Wednesday, 13 July 2011

Black Diamonds:My Ancestor was a Coal Miner

Looking through the 19th century censuses for the central belt of Scotland,one can't help noticing the number of coal mining communities stretching from Ayrshire to Fife.Numerous towns and villages were built on the proceeds of the black diamonds that helped to fuel the expansion of the industrial revolution and the British empire.

By the 1880's,there were more than 500 pits throughout Scotland.Production reached its peak in 1913 when the industry north of the border carved out 41m tons of coal and mining families made up 10% of the Scottish population.Only 50 years ago, the Scottish coal industry still employed 85,500 miners at 166 collieries across the country. But by the early 1970s, pit after pit had been forced to close until the miner's strike of 1984 changed the industry for good and forced a period of mass redundancies.Finally the last deep mine closed in 2002.
Extensive records survive from before the formation of the National Coal Board in 1947. Coal company accounts; the earliest from 1752 for Lothian,and estate records are deposited in the National Records of Scotland referenced under CB or GD.The NRS have produced a leaflet 'The Coalminers' and the excellent Scottish Mining Website is a must for anyone with coal miner connections.Vintage film of working and living in the Scottish coal fields is captured in the remarkable collection of the Scottish Screen Archive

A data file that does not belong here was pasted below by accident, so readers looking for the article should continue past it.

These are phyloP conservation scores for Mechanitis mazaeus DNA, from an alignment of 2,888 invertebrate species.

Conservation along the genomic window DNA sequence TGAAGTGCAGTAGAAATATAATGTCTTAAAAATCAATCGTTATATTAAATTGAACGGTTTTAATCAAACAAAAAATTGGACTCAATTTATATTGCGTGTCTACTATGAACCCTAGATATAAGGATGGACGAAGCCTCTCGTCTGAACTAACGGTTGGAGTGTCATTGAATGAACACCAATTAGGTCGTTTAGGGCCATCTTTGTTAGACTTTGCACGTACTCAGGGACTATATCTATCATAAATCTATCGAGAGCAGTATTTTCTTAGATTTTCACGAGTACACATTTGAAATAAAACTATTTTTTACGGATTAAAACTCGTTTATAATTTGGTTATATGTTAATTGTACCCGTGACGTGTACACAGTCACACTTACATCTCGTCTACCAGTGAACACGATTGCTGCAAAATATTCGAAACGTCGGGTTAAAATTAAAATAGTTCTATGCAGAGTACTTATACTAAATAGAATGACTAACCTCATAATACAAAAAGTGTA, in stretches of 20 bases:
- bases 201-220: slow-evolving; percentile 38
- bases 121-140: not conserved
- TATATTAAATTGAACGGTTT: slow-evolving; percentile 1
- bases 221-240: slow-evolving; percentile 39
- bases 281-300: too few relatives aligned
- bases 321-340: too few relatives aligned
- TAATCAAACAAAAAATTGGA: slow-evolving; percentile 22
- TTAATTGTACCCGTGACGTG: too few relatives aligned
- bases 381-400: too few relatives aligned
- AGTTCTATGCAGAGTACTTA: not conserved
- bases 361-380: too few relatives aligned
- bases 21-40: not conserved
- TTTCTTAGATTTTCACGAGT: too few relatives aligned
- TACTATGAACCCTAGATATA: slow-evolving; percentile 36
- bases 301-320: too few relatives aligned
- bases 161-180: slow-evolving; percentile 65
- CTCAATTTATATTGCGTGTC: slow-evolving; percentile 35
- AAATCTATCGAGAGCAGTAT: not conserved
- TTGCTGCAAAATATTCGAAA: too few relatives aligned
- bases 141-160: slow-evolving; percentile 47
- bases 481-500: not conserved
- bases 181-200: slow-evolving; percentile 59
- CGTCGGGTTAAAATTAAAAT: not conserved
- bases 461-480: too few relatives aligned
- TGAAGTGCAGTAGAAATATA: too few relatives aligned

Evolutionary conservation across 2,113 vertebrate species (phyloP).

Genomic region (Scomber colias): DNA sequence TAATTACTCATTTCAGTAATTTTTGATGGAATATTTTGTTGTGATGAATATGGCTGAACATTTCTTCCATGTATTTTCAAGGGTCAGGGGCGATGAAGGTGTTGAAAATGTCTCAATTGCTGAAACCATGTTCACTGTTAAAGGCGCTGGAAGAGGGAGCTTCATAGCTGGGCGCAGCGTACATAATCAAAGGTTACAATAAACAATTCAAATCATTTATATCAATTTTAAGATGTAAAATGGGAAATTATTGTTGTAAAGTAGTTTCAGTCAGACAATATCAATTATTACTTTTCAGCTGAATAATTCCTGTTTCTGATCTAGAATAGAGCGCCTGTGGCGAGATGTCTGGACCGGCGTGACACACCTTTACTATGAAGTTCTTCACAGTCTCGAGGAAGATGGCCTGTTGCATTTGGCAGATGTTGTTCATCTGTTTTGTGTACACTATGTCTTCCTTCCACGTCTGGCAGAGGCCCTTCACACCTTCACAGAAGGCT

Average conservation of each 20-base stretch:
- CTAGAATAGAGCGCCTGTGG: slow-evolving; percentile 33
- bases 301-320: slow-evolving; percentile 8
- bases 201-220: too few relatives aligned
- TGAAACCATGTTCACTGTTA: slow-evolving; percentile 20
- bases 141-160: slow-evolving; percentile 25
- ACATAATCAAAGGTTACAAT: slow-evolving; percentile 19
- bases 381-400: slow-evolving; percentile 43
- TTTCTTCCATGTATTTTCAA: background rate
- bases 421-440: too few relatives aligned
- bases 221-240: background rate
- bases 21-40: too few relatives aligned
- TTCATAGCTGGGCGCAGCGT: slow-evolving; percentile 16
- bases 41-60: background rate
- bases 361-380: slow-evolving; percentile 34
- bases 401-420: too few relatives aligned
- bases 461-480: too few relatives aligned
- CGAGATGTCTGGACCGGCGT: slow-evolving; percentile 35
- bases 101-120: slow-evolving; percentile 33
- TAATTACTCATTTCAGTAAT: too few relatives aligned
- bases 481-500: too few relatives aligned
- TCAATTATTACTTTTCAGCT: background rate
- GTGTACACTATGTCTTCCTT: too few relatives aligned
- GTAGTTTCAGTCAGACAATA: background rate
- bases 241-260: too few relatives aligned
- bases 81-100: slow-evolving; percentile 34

Other useful sites are the Coalmining History Resource Centre . Their online collection includes maps locating mines within the UK and the Isle of Man and a data base of over 164,000 accidents and fatalities since 1700. Coal Collections  helps to locate the numerous coal mining archives in Scotland. Another more personal reflection on the history of one coal mining family is .

The mines may have gone but the Scottish Coal Mining Museum :
 a Scottish Tourist Board five star attraction,is a great day out if visiting the Edinburgh area during the summer holidays.Guided tours by ex miners,who are great with the kids,recount tales of their proud of their heritage.


For those keen on cycling or walking,a short Sustrans path along the former Edinburgh to Gifford railway line at Pencaitland has informative noticeboards and 'gravestones' marking sites of former pit heads along the route.


  1. Thanks for finally talking about > "Black Diamonds:My Ancestor was a Coal Miner" < Loved it!

    my weblog: Diatomaceous Earth
    Food Grade

  2. If some one wishes to be updated with most recent technologies afterward he must be pay a visit this web page and be up to date all the

    Here is my web blog - энантат + метан


Comments welcome: